Performing an ABC analysis is a way of categorizing (and prioritizing) your inventory according to how important they are to your sales. You can apply this principle to multiple aspects of your inventory, however the most common is simply based off sales. In short, you’re recognizing what sells better so you can focus on ordering that product more. This will also help you find opportunities for your advertising, or even add-on products.
Have you ever heard of the 80/20 rule?
This is an inventory principle that sates; in most cases 80% of your sales (or units sold) is based off of only 20% of your overall inventory. That 20% of your inventory is your rent payers, the rest is all supporting products. ABC categorization helps you break down the 80/20 rule into easy to identify items.
ABC categorization may not simply be just on volume of sales, the key is looking at overall profits. Let’s say that you sell Product A 20% slower than you sell product B, however when you do sell Product A you make a better profit. Now we have to make the decision on which product to focus on, the faster selling, or the more money making?
This same example can play hand in hand with seasonal and economic changes throughout the year. If you’re in a busy season, it is usually best to focus on selling in volume. This is where that faster moving Product B comes into play. However, when your sales start to slow down, you change gears with it, focusing on getting the most profit out of each customer.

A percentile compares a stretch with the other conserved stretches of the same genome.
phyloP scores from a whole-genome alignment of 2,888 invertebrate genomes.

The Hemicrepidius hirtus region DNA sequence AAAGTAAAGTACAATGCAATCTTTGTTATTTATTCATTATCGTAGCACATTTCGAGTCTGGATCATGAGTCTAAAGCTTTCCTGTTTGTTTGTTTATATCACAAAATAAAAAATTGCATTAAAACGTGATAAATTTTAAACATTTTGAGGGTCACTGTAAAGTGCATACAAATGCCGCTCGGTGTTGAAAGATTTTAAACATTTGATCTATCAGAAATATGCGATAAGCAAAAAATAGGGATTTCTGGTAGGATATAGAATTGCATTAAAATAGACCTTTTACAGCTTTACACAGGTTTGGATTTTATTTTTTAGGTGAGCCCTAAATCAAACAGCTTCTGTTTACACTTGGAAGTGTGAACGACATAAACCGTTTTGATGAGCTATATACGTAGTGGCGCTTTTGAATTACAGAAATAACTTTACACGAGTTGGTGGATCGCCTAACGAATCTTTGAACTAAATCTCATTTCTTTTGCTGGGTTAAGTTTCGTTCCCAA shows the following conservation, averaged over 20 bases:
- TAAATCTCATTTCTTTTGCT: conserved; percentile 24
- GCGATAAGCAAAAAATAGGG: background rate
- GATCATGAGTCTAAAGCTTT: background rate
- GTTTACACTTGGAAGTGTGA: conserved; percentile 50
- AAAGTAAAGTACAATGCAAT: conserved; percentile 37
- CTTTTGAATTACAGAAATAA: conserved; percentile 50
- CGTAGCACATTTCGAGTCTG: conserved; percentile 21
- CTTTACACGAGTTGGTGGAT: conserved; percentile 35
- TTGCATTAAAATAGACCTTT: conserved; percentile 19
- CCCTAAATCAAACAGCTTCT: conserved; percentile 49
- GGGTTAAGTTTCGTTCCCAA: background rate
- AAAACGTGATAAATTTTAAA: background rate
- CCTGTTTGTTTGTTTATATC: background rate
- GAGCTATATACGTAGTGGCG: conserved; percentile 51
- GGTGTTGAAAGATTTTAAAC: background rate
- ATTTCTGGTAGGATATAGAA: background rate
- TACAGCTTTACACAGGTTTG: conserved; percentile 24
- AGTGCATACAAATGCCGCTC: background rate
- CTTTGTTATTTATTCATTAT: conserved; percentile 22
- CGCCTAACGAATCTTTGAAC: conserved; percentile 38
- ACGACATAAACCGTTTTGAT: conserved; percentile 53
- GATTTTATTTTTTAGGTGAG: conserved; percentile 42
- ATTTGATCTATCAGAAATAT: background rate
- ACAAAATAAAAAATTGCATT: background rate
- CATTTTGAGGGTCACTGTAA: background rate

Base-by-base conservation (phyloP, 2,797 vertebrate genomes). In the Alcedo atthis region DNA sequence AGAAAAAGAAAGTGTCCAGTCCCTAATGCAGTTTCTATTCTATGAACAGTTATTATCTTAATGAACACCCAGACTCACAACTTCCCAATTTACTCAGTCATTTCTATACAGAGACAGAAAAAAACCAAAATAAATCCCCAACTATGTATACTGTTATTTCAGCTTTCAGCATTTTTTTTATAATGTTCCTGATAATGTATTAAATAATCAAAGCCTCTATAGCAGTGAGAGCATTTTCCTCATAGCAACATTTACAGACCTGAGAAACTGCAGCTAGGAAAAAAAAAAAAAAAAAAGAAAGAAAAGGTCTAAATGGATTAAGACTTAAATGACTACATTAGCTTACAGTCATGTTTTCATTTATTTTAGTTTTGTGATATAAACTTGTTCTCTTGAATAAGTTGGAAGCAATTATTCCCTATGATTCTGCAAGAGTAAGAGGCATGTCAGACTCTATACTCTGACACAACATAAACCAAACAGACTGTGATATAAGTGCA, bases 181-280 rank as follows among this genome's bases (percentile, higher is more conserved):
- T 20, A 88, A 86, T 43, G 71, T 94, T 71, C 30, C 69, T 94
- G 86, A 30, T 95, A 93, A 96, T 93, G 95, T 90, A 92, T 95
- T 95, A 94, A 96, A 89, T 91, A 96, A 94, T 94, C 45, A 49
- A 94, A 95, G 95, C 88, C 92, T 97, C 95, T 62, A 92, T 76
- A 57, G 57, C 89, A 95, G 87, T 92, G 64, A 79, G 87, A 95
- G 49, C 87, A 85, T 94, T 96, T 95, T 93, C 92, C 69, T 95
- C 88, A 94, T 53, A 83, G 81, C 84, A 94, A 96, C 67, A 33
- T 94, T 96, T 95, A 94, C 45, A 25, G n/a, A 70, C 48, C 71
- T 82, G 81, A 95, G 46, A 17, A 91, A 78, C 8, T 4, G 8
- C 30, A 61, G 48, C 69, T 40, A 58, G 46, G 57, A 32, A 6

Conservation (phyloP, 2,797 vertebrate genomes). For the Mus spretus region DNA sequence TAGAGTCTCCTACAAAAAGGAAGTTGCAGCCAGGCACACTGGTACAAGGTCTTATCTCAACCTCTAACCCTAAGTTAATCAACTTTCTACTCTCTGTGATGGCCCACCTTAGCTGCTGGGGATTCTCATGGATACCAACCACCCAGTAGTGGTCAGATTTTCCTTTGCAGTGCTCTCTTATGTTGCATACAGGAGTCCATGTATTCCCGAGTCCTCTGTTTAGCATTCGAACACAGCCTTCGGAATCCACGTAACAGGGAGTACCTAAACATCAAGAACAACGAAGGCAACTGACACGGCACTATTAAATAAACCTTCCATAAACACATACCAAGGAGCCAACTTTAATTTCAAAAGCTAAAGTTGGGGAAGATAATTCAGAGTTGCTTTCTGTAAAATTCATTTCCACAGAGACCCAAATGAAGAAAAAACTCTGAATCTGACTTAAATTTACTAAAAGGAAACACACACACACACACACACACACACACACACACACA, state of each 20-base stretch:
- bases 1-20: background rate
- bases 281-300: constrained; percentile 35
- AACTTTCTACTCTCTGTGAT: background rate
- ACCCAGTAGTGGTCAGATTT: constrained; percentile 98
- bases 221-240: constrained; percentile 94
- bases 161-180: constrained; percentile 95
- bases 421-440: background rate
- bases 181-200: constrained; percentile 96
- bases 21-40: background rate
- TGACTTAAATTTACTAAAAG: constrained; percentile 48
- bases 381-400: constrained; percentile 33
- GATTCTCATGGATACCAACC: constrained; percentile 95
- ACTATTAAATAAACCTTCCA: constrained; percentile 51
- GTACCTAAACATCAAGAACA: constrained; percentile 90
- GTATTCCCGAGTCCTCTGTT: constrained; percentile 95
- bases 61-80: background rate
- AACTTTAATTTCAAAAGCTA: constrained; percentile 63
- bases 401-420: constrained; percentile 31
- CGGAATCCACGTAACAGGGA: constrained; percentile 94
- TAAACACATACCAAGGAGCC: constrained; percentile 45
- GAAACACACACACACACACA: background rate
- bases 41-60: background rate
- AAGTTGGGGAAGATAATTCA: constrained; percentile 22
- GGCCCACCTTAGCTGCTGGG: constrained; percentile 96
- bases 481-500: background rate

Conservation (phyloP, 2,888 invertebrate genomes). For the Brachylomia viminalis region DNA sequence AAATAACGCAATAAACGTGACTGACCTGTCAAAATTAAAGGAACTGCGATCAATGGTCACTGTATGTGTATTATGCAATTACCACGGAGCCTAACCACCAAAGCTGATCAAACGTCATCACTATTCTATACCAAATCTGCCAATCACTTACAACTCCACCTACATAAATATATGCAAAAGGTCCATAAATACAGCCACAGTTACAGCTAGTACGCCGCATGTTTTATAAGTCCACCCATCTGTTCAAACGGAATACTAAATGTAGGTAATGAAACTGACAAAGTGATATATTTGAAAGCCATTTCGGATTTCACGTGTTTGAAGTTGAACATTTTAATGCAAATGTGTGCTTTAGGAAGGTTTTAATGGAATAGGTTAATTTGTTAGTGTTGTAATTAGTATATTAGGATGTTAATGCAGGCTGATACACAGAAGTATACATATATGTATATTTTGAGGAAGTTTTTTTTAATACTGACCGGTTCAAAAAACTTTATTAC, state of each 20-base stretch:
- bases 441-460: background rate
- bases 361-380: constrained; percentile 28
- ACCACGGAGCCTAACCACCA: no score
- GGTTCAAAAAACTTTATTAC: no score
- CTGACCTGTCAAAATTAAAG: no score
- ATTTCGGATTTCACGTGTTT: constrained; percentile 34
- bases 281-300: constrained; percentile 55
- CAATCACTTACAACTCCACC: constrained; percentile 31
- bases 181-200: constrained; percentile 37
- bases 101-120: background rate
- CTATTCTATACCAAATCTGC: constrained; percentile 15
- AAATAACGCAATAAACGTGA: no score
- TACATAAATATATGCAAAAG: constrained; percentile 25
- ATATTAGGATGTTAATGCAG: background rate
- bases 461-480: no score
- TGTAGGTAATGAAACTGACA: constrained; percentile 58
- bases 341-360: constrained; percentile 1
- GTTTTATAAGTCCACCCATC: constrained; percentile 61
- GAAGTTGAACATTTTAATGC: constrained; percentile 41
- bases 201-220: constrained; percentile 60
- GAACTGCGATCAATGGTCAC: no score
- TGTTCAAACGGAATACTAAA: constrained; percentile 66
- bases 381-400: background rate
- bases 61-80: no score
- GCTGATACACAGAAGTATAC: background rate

This kind of categorization can help tremendously when placing replenishment orders for your business. Let’s say you’re getting ready for your Annual Black Friday Sale. Do you just make a giant, blanket order stacking up on every item in your store? That’s not the smartest thing to do, because now your stuck with all that slower moving inventory that didn’t sell during the big sale!
To make things worse, because you didn’t focus in enough, you sold out of your bestselling product halfway through and missed out on some big money! Instead, focus on ordering bigger runs on the stuff you know will sell. This way, you won’t run out of stock during the sale! Worst case, after the sale your only stuck with product that you know will still move regardless of the sale.